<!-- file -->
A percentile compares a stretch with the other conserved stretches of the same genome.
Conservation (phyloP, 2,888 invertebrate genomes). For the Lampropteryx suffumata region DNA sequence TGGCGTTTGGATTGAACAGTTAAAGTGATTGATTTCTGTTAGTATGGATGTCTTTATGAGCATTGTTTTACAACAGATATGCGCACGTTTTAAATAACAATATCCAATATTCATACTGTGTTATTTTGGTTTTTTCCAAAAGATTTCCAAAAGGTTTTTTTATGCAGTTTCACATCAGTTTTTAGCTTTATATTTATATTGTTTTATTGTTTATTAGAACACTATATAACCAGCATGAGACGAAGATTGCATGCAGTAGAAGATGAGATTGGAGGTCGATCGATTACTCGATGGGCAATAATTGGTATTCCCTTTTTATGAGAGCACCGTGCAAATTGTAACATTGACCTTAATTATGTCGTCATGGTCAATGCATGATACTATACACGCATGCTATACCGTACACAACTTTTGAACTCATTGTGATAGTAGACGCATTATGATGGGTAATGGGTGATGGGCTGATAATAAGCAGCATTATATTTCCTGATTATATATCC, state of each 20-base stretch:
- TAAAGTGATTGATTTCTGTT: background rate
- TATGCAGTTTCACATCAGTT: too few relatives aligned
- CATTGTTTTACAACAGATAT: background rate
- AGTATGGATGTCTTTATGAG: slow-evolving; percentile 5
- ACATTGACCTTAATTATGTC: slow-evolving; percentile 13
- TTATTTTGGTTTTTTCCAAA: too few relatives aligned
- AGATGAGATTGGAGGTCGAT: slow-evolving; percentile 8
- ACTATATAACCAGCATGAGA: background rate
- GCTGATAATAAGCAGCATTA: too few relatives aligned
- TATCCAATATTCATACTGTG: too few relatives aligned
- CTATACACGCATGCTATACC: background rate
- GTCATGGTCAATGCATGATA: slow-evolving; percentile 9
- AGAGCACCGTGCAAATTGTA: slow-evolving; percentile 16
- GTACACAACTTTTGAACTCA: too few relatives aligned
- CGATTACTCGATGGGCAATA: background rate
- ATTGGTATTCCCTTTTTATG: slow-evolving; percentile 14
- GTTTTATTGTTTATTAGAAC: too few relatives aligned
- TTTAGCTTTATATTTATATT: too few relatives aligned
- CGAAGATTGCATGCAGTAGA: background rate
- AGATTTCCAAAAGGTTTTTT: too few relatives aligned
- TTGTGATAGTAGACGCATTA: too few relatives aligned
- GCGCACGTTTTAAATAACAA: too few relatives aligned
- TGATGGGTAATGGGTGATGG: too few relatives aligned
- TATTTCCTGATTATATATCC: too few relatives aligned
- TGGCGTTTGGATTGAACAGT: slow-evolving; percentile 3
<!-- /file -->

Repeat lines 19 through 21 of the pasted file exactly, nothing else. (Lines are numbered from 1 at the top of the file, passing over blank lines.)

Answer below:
- GTTTTATTGTTTATTAGAAC: too few relatives aligned
- TTTAGCTTTATATTTATATT: too few relatives aligned
- CGAAGATTGCATGCAGTAGA: background rate